How can you support your children in piano lessons once you’ve enrolled them? That’s a great question to be asking because – as always – you can be a main player in your children’s success. There are a few factors to consider right off, including the condition of piano they’ll be using at home, the practice space, and their practice schedule.
The Piano Practice Schedule
Creating a practice schedule might be a challenge because families are so busy these days. But as it is with everything, if it’s a priority you will find the time.
Keep in mind that success will only come with practice – and isn’t that true with most everything? So, here’s an added benefit of piano lessons – with a consistent schedule and your gentle reminders, your children will learn that practice is almost always necessary for success.
And that leads us to a very important point: when you choose to begin music lessons, you are making a serious (but fun!) commitment.
Setting the Stage for Piano Success
As with any new endeavor, your thoughtful preparation will help set the stage for success. As we said earlier, if your children make a conscious commitment, have an appropriate practice space, and an instrument worth learning on, they’ll be far more likely to succeed.
Commitment to the Piano
Perhaps you’ve chosen the piano because it’s a great first instrument, or because your children are drawn to the piano in your home. No matter the reason, it’s important that your children buy in to the idea of taking piano lessons – and the greater their buy-in, the better their chance for success. But whatever their level of excitement, they need to commit to sincerely try to make their lessons work.
The best thing you could do is have a full-fledged conversation together about what it means to learn the piano. You can do this before or after enrolling, but it would be a mistake to let this opportunity pass by. Now’s the time to talk about how much time will be needed for practice – and, as we said earlier, why practice is necessary to learn just about anything.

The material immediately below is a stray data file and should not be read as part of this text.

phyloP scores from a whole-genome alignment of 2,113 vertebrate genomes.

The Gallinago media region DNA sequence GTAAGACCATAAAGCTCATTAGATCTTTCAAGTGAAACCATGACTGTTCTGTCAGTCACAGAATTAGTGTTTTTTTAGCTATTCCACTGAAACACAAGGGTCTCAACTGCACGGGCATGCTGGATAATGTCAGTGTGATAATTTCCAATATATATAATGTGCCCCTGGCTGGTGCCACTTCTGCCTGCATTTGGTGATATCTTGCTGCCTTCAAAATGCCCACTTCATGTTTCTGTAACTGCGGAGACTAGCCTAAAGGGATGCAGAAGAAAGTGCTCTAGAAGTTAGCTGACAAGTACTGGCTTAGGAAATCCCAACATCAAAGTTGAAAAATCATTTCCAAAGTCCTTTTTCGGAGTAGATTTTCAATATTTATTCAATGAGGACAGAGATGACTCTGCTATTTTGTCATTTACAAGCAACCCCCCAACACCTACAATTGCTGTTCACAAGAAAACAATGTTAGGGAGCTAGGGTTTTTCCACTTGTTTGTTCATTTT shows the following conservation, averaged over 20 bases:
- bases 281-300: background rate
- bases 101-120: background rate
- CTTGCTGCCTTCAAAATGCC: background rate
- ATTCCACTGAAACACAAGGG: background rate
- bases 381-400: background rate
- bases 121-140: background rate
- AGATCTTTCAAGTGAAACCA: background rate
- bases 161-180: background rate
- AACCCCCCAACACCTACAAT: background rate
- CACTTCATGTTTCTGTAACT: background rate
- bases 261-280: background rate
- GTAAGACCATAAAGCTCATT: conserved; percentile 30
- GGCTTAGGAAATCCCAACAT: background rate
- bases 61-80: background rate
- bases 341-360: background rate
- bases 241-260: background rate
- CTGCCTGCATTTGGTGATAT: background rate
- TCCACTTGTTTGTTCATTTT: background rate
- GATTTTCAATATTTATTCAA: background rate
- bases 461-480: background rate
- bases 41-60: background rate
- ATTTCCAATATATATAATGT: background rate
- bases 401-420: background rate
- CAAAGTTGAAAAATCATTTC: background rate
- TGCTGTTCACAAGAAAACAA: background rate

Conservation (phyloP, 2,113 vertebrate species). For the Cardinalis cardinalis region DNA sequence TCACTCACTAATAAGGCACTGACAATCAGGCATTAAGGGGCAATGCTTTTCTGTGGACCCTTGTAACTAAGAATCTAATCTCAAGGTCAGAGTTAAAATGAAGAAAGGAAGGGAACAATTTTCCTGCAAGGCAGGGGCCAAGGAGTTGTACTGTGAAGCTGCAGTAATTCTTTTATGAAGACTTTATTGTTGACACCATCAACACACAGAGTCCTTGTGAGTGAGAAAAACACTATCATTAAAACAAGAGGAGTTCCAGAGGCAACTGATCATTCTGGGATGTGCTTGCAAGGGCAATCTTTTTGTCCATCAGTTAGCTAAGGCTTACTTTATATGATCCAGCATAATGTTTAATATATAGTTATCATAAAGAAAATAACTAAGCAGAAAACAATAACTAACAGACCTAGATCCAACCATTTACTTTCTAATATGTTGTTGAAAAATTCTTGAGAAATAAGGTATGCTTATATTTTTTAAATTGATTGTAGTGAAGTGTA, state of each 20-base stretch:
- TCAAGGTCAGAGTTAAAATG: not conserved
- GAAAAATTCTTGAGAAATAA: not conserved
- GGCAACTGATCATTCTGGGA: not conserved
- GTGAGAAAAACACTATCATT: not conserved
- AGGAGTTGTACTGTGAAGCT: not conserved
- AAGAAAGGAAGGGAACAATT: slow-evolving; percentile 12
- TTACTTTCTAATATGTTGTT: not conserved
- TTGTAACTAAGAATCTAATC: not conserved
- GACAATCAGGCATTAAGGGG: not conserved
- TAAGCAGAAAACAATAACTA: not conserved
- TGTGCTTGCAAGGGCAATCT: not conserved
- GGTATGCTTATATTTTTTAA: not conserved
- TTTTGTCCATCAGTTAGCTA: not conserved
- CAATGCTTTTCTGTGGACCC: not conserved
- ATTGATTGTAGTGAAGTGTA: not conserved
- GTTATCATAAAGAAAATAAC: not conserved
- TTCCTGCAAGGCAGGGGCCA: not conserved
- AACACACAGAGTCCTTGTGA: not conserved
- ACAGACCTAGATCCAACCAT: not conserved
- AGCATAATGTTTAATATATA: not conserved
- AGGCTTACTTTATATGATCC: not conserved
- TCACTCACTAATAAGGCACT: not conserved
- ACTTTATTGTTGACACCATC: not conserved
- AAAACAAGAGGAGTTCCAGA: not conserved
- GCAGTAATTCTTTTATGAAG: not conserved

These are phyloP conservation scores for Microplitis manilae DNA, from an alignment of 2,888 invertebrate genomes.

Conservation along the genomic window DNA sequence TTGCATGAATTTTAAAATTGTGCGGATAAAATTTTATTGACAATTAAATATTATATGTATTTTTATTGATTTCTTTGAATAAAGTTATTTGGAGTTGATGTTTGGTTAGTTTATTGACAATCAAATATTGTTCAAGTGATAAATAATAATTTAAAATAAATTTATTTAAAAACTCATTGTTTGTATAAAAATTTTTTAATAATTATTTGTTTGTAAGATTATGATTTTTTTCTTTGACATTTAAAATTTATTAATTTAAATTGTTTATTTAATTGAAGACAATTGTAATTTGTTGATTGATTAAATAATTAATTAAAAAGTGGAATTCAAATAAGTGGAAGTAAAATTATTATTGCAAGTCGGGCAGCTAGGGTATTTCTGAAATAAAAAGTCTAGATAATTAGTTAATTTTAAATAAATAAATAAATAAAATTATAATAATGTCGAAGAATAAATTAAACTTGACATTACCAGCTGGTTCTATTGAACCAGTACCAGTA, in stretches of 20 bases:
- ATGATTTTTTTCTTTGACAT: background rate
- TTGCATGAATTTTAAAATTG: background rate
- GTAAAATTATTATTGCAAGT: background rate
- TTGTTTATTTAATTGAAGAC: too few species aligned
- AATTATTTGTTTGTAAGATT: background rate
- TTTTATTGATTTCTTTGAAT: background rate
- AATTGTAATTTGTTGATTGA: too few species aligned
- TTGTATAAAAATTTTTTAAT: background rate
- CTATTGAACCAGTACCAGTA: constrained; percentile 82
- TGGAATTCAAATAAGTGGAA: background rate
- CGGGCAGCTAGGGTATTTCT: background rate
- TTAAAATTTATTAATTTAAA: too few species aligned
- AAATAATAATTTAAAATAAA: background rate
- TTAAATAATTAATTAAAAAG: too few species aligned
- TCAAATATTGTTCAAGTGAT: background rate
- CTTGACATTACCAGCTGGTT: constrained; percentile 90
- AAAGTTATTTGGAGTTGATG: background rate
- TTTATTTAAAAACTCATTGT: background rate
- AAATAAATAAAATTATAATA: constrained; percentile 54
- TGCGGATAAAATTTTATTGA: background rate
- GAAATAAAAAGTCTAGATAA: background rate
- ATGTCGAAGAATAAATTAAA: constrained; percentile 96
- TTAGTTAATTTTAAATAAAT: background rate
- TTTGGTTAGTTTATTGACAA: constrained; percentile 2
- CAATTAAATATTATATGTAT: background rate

If your children are mature enough, you could even add that having personal successes in their lives will most likely lead to a more successful life overall. The opposite of that is (generally) also true.
A Quiet, Dedicated Practice Space
Life can get chaotic at times, especially if you have several children, so it’s best to have a dedicated space where children can practice, make mistakes, and keep at it. Take One! Take Two! Take … you probably get the idea.
So, learning the piano also offers an opportunity to learn about the necessity of “mis-takes”—which are necessary for learning absolutely everything. You might suggest that your children simply consider them as steps in learning, so if they aren’t making mistakes they’re not stepping into new, unfamiliar territory. Let’s get those mistakes going! And let’s have a quiet, judgement-free, uninterrupted place to make those mistakes.
An Instrument Worth Playing
Do children know when a piano is out of tune? Do they notice if a couple of keys stick, or a pedal doesn’t work?
Yes. It may not be obvious but yes, they do.
Let’s put the shoe on the other foot. Imagine that you decided to get into shape at your neighborhood gym. You were excited to begin, but when you arrived you discovered old, squeaky equipment that needed a good cleaning. Wouldn’t you lose some of your enthusiasm for working out?
Children may not be able to identify the issues yet, but we can say from decades of experience in the music lesson industry that sticky keys or pitchy notes will negatively impact their experience.
Learn about the Instrument … Piano History, Anyone?
The piano has a fascinating history and learning about it together can help support your children in piano lessons.
The piano evolved from the harpsichord in 17th century Europe. History tells us that Bartolomeo Cristofori wanted more volume control than the harpsichord allowed, so he switched out the plucking mechanism with a hammer. In other words, little hammers hit the notes instead of fingers plucking them. Pretty ingenious, wasn’t it!
That, of course, was only the beginning of the evolution of the piano. Could you and your children get excited to learn more?
Thoughtful Preparation Supports Children in Piano Lessons
We all want our children to be successful and happy, and our support in piano lessons can make a big difference.
Our Piano Instructors and Administrative Team will do everything in our power to help make your family’s journey into piano lessons a success.
Piano Lessons are available in-person at our Houston Campus or fully online (via Zoom).